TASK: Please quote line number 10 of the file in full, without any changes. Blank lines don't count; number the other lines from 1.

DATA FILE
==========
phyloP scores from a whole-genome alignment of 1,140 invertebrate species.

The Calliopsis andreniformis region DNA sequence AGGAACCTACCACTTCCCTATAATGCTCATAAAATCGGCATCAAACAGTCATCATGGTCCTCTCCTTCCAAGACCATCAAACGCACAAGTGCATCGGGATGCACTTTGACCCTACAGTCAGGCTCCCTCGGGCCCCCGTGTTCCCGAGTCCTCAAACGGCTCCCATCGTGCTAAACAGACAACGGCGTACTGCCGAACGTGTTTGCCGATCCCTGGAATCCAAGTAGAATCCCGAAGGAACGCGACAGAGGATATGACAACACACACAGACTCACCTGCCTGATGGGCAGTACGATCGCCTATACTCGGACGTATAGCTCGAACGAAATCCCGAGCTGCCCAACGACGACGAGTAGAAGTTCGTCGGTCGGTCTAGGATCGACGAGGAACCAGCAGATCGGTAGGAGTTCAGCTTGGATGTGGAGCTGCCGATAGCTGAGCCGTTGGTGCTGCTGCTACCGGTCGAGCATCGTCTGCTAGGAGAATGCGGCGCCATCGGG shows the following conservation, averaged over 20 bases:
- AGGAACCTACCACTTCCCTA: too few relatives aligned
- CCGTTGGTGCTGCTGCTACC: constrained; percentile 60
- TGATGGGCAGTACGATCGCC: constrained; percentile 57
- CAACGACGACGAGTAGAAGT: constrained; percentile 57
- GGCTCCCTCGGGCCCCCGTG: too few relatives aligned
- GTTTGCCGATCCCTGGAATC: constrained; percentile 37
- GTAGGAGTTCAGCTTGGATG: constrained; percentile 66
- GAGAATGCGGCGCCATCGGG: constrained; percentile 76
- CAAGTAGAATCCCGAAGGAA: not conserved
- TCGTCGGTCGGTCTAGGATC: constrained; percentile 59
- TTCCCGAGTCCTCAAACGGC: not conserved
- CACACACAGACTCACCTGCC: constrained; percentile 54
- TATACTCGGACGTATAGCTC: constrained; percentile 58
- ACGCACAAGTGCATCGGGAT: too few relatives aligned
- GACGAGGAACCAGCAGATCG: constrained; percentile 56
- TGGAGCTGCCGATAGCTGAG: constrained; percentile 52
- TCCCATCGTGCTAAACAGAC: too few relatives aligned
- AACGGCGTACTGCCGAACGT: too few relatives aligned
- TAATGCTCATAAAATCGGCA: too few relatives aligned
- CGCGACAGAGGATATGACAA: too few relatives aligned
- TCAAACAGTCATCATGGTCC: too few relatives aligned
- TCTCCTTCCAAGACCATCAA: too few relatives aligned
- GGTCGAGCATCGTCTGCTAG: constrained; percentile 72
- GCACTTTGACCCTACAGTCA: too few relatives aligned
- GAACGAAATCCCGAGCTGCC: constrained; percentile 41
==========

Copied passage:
- GAGAATGCGGCGCCATCGGG: constrained; percentile 76